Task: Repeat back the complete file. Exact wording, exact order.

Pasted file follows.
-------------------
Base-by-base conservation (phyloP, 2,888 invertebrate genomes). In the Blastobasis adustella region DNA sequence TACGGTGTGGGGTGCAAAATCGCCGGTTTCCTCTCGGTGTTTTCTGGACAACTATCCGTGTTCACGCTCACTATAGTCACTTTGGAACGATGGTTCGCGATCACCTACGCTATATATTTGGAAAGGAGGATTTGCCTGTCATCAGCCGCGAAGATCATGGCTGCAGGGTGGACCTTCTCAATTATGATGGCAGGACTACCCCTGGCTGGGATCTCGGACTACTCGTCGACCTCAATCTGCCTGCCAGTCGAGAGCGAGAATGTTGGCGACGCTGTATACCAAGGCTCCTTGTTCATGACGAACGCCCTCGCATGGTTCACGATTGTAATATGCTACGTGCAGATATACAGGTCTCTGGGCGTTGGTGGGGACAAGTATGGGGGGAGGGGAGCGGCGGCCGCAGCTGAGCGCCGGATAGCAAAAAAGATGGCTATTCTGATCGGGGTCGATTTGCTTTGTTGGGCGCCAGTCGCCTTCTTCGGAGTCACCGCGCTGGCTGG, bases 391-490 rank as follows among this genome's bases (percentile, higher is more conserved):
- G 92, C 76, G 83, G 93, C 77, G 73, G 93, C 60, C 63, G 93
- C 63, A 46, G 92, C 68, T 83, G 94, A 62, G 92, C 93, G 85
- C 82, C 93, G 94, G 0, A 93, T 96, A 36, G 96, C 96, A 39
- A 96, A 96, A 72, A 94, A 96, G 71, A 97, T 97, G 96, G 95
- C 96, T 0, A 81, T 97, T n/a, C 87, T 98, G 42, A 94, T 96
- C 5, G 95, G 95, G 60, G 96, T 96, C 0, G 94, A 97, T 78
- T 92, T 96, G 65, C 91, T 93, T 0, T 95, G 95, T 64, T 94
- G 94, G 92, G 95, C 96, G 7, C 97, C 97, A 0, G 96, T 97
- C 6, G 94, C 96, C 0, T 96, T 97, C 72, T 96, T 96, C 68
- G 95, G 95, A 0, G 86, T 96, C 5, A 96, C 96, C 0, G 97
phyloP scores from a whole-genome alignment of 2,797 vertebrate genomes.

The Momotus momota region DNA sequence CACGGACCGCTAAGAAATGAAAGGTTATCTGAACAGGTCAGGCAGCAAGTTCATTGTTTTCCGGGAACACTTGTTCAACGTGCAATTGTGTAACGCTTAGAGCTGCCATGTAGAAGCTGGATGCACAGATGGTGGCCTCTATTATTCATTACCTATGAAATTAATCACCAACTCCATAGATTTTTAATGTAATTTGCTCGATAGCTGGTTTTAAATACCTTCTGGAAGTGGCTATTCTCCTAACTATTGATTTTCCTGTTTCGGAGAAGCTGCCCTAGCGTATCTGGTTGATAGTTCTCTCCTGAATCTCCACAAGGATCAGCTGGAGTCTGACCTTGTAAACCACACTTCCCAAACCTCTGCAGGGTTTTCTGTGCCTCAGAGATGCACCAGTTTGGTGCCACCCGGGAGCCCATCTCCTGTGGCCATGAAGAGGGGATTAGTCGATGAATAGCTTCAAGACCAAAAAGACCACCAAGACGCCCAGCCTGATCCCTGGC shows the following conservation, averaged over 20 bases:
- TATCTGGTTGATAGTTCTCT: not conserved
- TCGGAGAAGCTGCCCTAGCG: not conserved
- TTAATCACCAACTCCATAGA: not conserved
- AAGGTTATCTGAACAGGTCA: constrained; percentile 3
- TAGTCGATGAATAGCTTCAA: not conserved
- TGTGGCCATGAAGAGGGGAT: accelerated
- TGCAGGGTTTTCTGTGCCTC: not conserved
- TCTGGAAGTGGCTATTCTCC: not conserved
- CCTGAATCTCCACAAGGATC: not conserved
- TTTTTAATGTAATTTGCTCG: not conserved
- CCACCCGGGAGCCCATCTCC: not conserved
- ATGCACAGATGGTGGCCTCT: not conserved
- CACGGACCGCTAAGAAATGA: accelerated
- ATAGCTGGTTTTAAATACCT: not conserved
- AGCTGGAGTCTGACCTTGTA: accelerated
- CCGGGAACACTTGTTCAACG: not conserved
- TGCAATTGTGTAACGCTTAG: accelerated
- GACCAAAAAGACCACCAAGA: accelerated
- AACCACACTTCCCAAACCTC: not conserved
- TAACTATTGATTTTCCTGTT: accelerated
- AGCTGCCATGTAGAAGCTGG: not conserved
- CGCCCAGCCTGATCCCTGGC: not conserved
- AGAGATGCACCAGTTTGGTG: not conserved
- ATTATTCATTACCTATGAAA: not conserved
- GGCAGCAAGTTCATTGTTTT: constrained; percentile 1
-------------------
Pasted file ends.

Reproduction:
Base-by-base conservation (phyloP, 2,888 invertebrate genomes). In the Blastobasis adustella region DNA sequence TACGGTGTGGGGTGCAAAATCGCCGGTTTCCTCTCGGTGTTTTCTGGACAACTATCCGTGTTCACGCTCACTATAGTCACTTTGGAACGATGGTTCGCGATCACCTACGCTATATATTTGGAAAGGAGGATTTGCCTGTCATCAGCCGCGAAGATCATGGCTGCAGGGTGGACCTTCTCAATTATGATGGCAGGACTACCCCTGGCTGGGATCTCGGACTACTCGTCGACCTCAATCTGCCTGCCAGTCGAGAGCGAGAATGTTGGCGACGCTGTATACCAAGGCTCCTTGTTCATGACGAACGCCCTCGCATGGTTCACGATTGTAATATGCTACGTGCAGATATACAGGTCTCTGGGCGTTGGTGGGGACAAGTATGGGGGGAGGGGAGCGGCGGCCGCAGCTGAGCGCCGGATAGCAAAAAAGATGGCTATTCTGATCGGGGTCGATTTGCTTTGTTGGGCGCCAGTCGCCTTCTTCGGAGTCACCGCGCTGGCTGG, bases 391-490 rank as follows among this genome's bases (percentile, higher is more conserved):
- G 92, C 76, G 83, G 93, C 77, G 73, G 93, C 60, C 63, G 93
- C 63, A 46, G 92, C 68, T 83, G 94, A 62, G 92, C 93, G 85
- C 82, C 93, G 94, G 0, A 93, T 96, A 36, G 96, C 96, A 39
- A 96, A 96, A 72, A 94, A 96, G 71, A 97, T 97, G 96, G 95
- C 96, T 0, A 81, T 97, T n/a, C 87, T 98, G 42, A 94, T 96
- C 5, G 95, G 95, G 60, G 96, T 96, C 0, G 94, A 97, T 78
- T 92, T 96, G 65, C 91, T 93, T 0, T 95, G 95, T 64, T 94
- G 94, G 92, G 95, C 96, G 7, C 97, C 97, A 0, G 96, T 97
- C 6, G 94, C 96, C 0, T 96, T 97, C 72, T 96, T 96, C 68
- G 95, G 95, A 0, G 86, T 96, C 5, A 96, C 96, C 0, G 97
phyloP scores from a whole-genome alignment of 2,797 vertebrate genomes.

The Momotus momota region DNA sequence CACGGACCGCTAAGAAATGAAAGGTTATCTGAACAGGTCAGGCAGCAAGTTCATTGTTTTCCGGGAACACTTGTTCAACGTGCAATTGTGTAACGCTTAGAGCTGCCATGTAGAAGCTGGATGCACAGATGGTGGCCTCTATTATTCATTACCTATGAAATTAATCACCAACTCCATAGATTTTTAATGTAATTTGCTCGATAGCTGGTTTTAAATACCTTCTGGAAGTGGCTATTCTCCTAACTATTGATTTTCCTGTTTCGGAGAAGCTGCCCTAGCGTATCTGGTTGATAGTTCTCTCCTGAATCTCCACAAGGATCAGCTGGAGTCTGACCTTGTAAACCACACTTCCCAAACCTCTGCAGGGTTTTCTGTGCCTCAGAGATGCACCAGTTTGGTGCCACCCGGGAGCCCATCTCCTGTGGCCATGAAGAGGGGATTAGTCGATGAATAGCTTCAAGACCAAAAAGACCACCAAGACGCCCAGCCTGATCCCTGGC shows the following conservation, averaged over 20 bases:
- TATCTGGTTGATAGTTCTCT: not conserved
- TCGGAGAAGCTGCCCTAGCG: not conserved
- TTAATCACCAACTCCATAGA: not conserved
- AAGGTTATCTGAACAGGTCA: constrained; percentile 3
- TAGTCGATGAATAGCTTCAA: not conserved
- TGTGGCCATGAAGAGGGGAT: accelerated
- TGCAGGGTTTTCTGTGCCTC: not conserved
- TCTGGAAGTGGCTATTCTCC: not conserved
- CCTGAATCTCCACAAGGATC: not conserved
- TTTTTAATGTAATTTGCTCG: not conserved
- CCACCCGGGAGCCCATCTCC: not conserved
- ATGCACAGATGGTGGCCTCT: not conserved
- CACGGACCGCTAAGAAATGA: accelerated
- ATAGCTGGTTTTAAATACCT: not conserved
- AGCTGGAGTCTGACCTTGTA: accelerated
- CCGGGAACACTTGTTCAACG: not conserved
- TGCAATTGTGTAACGCTTAG: accelerated
- GACCAAAAAGACCACCAAGA: accelerated
- AACCACACTTCCCAAACCTC: not conserved
- TAACTATTGATTTTCCTGTT: accelerated
- AGCTGCCATGTAGAAGCTGG: not conserved
- CGCCCAGCCTGATCCCTGGC: not conserved
- AGAGATGCACCAGTTTGGTG: not conserved
- ATTATTCATTACCTATGAAA: not conserved
- GGCAGCAAGTTCATTGTTTT: constrained; percentile 1